CTE Equipment Grant will benefit BCHS, WVHS classes

By CHRISTY ARMSTRONG Staff Writer
Posted 9/27/17

Some of Bradley County Schools’ career and technical education classes will soon reap the benefits of a sizable grant the district received this school year.

The Tennessee Department of …

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CTE Equipment Grant will benefit BCHS, WVHS classes

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Some of Bradley County Schools’ career and technical education classes will soon reap the benefits of a sizable grant the district received this school year.

The Tennessee Department of Education awarded the district a CTE Equipment Grant totaling $239,947, which is part of the $15 million awarded to districts statewide.

“We are excited about what this is going to be adding for us in our health science and advanced manufacturing programs,” said Arlette Robinson, CTE director for Bradley County Schools. “There will be more opportunities for students to practice their skills in the classroom.” 

With the money, the district is planning to buy a geriatric simulator, hospital beds, vital signs equipment and specialized mannequins to be used for the health science classes at the Bradley Central and Walker Valley high schools.

Each school will also receive a miniature CNC mill and a six-piece “mechatronics lab.” These labs will each consist of tabletop stations which have real machinery which can be used for handling, sorting and separating and more.

In addition, Bradley Central is set to receive two virtual welders. Walker Valley will also receive a programmable robotic arm system.

Robinson noted some pieces of this plan — like two of the “mechatronics lab” pieces at each school — are being paid for with funds from the $4.5 million federal Youth CareerConnect grant the district received in 2014. Still, the recent grant helped make it possible for the district to make a significant number of equipment upgrades and additions.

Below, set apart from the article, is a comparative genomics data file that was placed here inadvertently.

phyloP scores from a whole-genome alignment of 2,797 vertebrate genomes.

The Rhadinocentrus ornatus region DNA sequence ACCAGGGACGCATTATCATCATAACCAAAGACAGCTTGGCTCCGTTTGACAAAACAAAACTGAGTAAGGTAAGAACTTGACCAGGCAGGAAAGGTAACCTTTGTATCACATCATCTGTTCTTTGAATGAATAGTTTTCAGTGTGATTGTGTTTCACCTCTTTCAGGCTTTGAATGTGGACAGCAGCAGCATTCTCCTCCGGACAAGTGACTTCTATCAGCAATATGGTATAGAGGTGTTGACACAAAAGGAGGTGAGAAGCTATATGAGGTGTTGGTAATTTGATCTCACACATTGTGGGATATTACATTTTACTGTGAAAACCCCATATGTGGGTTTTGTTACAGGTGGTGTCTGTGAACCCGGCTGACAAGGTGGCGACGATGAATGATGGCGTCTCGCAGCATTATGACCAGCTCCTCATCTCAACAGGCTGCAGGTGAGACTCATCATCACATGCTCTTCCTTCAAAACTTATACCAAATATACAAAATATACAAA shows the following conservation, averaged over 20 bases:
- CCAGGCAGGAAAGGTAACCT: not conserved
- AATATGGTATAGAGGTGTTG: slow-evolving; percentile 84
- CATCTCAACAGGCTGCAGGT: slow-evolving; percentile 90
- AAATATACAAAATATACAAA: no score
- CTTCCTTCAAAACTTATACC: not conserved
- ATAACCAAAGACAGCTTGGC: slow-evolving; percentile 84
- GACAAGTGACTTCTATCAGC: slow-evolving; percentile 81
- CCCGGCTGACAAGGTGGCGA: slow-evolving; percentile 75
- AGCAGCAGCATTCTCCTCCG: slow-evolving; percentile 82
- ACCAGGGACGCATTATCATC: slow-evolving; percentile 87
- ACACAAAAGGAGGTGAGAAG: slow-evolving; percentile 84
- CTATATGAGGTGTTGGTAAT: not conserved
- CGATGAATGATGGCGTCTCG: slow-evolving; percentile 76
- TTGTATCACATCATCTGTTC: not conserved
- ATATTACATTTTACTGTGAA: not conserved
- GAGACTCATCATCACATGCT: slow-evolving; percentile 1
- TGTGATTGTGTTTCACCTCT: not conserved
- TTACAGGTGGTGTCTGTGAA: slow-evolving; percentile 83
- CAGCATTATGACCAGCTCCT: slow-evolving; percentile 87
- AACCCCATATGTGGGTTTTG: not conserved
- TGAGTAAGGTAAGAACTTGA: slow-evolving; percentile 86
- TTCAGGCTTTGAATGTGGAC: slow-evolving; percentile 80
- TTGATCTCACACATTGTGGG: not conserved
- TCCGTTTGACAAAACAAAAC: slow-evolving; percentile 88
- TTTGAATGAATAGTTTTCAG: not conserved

The health science students will use their new equipment to learn about the physical limitations their future patients might have, and to see how they might be able to better care for them.

The geriatric simulator consists of a series of pieces a student will try on to “experience” what it might be like to be elderly. These include glasses to simulate poor eyesight, gloves to simulate motor skill problems and more.

Students will use the hospital beds and vital signs to practice caring for each other in class. The mannequins, which have features like heart and lung sounds, will also help students practice.

“We expect this will help these students learn more empathy, while also working on their skills,” said Robinson.

Mechatronics and welding students will benefit from getting to work with some of the systems they may encounter working in industrial settings.

The “mechatronics labs” will consist of industrial equipment arranged to resemble a manufacturing assembly line. Students will learn how to use the equipment and troubleshoot any problems that may arise with it.

“This will be really valuable, because it will mimic how manufacturing works today,” Robinson said. “It’s more up-to-date than what we have now.”

The virtual welders being placed at Bradley Central will allow students to practice their welding skills, without doing any actual welding. Students will go through the motions using electronic equipment and be able to view their progress on a screen, without risking mistakes with real molten metal.

The robotic arm system going to Walker Valley is a smaller version of a type of robot often used in manufacturing, and students will get to learn how to operate it before they even set foot in a manufacturing facility.

“We think this will give our students more of a real-world view of what they can do in these fields,” Robinson said. “Being able to do these things in school makes a world of difference in helping students get ready for the workforce.”

She added this will help schools better ensure a “seamless transition” from high school to the college education or career opportunities students may pursue after high school.

She offered her thanks to the state legislators and education department officials who played a role in the grants being awarded. She added the new equipment will “make a big difference” in students’ ability to experience hands-on learning.

Some 94 percent of Tennessee’s school districts received CTE Equipment Grants this year, with the average grant being about $125,000. Tennessee Education Commissioner Dr. Candice McQueen said it was the department’s goal to help schools’ CTE programs better teach students what they need to know for future jobs.

“As we seek to prepare more students for college and careers — especially in high growth industries, such as advanced manufacturing, health care, and information technology — we must resource our schools to best serve students,” McQueen said. “We have a responsibility to provide our students every opportunity in high school to be prepared for the realities and needs of the workforce.” 

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